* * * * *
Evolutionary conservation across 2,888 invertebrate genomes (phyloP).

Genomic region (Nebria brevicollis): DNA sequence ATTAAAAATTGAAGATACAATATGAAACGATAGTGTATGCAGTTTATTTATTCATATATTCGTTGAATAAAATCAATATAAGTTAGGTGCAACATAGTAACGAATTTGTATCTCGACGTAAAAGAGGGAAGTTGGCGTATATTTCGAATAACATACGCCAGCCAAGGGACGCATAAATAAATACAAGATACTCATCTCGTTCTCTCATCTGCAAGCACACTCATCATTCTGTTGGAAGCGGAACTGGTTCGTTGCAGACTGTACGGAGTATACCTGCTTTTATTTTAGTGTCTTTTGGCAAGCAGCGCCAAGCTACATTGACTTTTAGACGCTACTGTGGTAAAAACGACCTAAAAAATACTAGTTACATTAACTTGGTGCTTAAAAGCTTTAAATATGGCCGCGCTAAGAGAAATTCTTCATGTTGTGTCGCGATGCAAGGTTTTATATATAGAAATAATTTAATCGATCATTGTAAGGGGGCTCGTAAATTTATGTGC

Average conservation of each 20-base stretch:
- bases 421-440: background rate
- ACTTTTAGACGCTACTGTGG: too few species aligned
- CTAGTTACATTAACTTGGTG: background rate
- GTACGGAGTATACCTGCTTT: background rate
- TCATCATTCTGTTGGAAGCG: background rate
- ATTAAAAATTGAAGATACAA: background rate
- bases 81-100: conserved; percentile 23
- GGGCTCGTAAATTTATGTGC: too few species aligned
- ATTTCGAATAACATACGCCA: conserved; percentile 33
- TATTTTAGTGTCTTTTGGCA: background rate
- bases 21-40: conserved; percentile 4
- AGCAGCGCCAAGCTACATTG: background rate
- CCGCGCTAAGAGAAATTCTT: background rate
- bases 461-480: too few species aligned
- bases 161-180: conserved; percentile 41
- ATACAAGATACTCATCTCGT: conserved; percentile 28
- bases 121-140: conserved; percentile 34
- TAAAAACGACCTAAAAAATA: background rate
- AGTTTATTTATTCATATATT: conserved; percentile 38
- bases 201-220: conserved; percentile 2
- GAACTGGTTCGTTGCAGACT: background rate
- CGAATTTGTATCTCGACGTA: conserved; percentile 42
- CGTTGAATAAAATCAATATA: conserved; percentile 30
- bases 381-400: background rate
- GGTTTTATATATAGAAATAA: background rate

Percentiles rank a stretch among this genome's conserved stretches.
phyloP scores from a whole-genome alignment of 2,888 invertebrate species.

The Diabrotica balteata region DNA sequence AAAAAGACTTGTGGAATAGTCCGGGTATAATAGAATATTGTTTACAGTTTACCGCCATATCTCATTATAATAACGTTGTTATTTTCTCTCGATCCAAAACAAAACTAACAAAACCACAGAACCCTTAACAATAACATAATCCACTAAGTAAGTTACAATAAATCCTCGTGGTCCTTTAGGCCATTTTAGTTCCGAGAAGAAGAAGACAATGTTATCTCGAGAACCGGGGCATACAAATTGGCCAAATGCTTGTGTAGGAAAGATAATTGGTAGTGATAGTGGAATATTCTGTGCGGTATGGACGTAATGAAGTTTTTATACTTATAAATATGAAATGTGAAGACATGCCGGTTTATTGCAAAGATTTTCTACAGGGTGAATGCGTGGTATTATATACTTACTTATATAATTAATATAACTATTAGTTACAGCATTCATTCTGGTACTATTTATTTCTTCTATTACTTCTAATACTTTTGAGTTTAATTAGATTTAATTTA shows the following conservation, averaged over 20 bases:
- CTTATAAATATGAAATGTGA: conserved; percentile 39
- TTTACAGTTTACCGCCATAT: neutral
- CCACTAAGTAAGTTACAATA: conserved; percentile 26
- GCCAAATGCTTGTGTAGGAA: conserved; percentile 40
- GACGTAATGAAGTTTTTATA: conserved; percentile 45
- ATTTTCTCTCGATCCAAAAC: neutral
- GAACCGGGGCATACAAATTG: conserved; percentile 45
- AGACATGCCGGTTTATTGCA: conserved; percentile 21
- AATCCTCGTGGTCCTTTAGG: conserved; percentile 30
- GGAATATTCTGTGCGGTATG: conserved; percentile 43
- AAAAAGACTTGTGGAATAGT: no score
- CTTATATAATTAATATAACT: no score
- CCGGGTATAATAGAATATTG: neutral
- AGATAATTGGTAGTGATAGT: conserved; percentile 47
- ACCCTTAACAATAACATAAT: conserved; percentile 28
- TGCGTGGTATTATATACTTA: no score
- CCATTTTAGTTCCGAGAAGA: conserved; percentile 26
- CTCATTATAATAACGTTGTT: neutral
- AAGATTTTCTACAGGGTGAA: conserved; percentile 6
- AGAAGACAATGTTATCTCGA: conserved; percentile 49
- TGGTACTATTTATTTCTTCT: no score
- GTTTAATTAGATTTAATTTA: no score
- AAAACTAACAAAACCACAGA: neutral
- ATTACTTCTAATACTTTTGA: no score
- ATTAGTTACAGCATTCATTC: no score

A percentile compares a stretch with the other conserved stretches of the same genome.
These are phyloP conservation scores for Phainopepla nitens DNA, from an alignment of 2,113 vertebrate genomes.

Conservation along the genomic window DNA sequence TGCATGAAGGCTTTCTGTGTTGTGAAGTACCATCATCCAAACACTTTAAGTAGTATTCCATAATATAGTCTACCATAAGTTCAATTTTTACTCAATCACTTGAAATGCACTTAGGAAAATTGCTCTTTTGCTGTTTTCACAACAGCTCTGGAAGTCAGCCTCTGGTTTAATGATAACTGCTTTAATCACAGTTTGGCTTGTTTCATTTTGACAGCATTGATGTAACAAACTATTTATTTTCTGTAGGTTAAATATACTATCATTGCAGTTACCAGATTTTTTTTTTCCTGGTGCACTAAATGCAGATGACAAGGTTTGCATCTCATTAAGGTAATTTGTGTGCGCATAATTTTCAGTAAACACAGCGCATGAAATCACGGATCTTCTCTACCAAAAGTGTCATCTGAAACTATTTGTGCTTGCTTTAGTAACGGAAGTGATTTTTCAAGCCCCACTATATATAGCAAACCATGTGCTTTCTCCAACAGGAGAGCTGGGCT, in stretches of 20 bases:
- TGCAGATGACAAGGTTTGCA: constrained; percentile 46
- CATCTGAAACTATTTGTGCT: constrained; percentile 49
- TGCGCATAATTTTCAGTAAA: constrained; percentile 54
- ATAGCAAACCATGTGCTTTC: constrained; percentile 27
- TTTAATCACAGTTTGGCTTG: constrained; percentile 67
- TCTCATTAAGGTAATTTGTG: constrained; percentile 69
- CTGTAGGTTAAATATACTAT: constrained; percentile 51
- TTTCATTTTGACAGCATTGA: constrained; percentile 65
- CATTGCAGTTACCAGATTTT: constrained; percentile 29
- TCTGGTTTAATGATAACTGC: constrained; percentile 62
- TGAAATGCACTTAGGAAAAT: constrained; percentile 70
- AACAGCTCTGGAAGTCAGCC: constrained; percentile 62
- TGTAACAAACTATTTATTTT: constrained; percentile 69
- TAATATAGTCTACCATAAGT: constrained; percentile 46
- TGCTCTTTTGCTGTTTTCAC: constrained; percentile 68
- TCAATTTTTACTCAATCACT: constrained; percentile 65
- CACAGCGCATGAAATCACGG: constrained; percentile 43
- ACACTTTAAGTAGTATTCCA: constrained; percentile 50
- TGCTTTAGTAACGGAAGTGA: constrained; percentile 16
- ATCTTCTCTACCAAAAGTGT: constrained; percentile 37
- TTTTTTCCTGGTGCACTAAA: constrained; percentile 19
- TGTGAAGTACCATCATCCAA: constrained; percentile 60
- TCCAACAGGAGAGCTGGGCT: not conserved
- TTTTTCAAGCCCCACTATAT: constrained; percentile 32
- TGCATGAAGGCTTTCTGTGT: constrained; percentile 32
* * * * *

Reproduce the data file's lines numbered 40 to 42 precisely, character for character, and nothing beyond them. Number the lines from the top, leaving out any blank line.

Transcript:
- AATCCTCGTGGTCCTTTAGG: conserved; percentile 30
- GGAATATTCTGTGCGGTATG: conserved; percentile 43
- AAAAAGACTTGTGGAATAGT: no score